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Challenges are mounting to Gov. Tom Wolf’s order late Thursday directing all but “life-sustaining” businesses to shut down, with the first of what could be a wave of lawsuits contending that the governor has overstepped his authority under the state Constitution.
On Friday afternoon, the Harrisburg-based law firm of Costopoulos, Foster & Fields petitioned the Pennsylvania Supreme Court for an emergency injunction to allow the firm to reopen. The governor’s order, among a list of other businesses, required law firms to close their physical locations.
“The governor’s order is so broad and sweeping, it is manifestly unconstitutional and illegal,” wrote William C. Costopoulos, a partner in the firm and a well-known defense lawyer who has represented elected and other officials in criminal cases.
He added that the firm, its clients, “and others across Pennsylvania will continue to be deprived of their state and federal constitutional rights. … Not even a public health emergency should result in the deprivation of such critical rights.”
Later Friday, a separate law firm asked the high court to intervene — this time, on behalf of the firm, a gun shop, and a potential gun buyer. Among the arguments: that the would-be gun buyer from Bucks County was unable to purchase a firearm because gun shops in his area had shut down.
Joshua Prince, chief counsel at the Civil Rights Defense Firm, P.C., said in a statement that his firm “will not stand idly by and permit our elected officials to eviscerate our residents’ inviolate constitutional and statutory rights.”
The Wolf administration has claimed broad powers in handling the public health emergency caused by the rapid spread of the novel coronavirus.
Wolf signed an emergency disaster declaration on March 6, after the state confirmed the first coronavirus cases. In doing so, he triggered a part of the Pennsylvania’s emergency management law that vastly expands a governor’s powers. They include everything from ordering mass evacuations to limiting or outright halting liquor and firearm sales.
As the number of COVID-19 cases continued to rise this week, Wolf on Thursday issued a new and expansive directive that sent the state’s business community into a tailspin of panic and confusion. It required all but the most essential businesses to close. His administration said “life-sustaining” businesses that could remain open include grocery stores, gas stations, farms, and transit systems.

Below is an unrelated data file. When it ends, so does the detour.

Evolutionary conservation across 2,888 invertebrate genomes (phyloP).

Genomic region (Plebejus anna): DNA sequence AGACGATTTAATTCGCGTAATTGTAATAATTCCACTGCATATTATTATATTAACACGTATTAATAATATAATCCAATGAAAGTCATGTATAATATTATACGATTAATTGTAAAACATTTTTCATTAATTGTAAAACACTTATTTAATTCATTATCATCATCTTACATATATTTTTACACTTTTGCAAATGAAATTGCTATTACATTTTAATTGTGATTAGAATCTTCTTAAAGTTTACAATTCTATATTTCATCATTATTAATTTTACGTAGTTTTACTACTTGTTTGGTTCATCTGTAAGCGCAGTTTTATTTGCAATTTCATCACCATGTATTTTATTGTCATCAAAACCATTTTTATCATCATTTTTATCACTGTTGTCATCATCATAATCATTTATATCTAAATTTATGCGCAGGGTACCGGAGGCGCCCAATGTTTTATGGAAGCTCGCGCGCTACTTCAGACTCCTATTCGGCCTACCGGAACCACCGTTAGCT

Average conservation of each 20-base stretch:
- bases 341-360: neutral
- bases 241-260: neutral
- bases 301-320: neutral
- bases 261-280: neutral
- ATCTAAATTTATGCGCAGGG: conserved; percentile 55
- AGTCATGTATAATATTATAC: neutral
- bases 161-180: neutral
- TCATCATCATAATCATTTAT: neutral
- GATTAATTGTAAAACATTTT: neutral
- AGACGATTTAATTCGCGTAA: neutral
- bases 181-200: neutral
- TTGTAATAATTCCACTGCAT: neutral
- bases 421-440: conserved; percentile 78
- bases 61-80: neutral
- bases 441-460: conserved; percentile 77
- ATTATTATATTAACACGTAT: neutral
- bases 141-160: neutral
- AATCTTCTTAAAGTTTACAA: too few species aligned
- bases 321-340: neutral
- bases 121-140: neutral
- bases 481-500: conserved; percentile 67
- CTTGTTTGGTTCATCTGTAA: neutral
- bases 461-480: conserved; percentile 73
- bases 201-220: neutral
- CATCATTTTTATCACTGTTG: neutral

Businesses ordered to shut down their physical operations include car dealers, lawn and garden stores, specialty food stores, and furniture stores. (His administration has since said it is working with businesses to potentially revise the list).
His order, which took effect immediately and will remain in place indefinitely, also applied to offices providing legal, accounting, architectural, and tax services. It also shut down swaths of the manufacturing sector.
The governor said that unlike shutdown orders he has issued since the virus began spreading in the state, this one would be enforced by the State Police, the state departments of health and agriculture, and the Pennsylvania Liquor Control Board.
On Friday, Wolf said the decision “was not made easily,” but that it was necessary to ward off the chilling possibility of a catastrophic spike in cases that will overwhelm hospitals and health care workers.
“The only way to contain this virus is to take aggressive, decisive action,” Wolf said. “We can recover faster, stronger, and more quickly if we act now and prevent more people from becoming seriously ill.”
As of Friday, Pennsylvania had 83 new cases of COVID-19, bringing the statewide total to 268. The virus has spread from two counties initially to 26 counties. On Wednesday, health officials announced the state’s first death from the virus, a 55-year-old man from Northampton County.
Law firms are not the only businesses that have pushed back against the governor’s order.
Earlier Friday, the state’s leading manufacturers asked Wolf to revise his order, saying it is blocking essential supply chains from providing products to stem the spread of the novel coronavirus.
David N. Taylor, president and CEO of the Pennsylvania Manufacturers’ Association, said in an interview Friday that the governor’s office did not contact him or other manufacturing trade groups before issuing the order, which he called “rash,” “overly broad,” and “imprecise.”
Taylor said the order, which was issued just before close of business Thursday, shuts down timber operations, which he said feeds the supply chain for manufacturing paper products. It also leaves steelworkers without coal to use for making essential products.
“We need the governor to come to his senses,” Taylor said. “We need him to reconsider his executive order so we can refashion something that is workable.”
The governor’s office could not immediately be reached for comment. But in a statement Thursday afternoon, Wolf said, “To protect the health and safety of all Pennsylvanians, we need to take more aggressive mitigation actions.”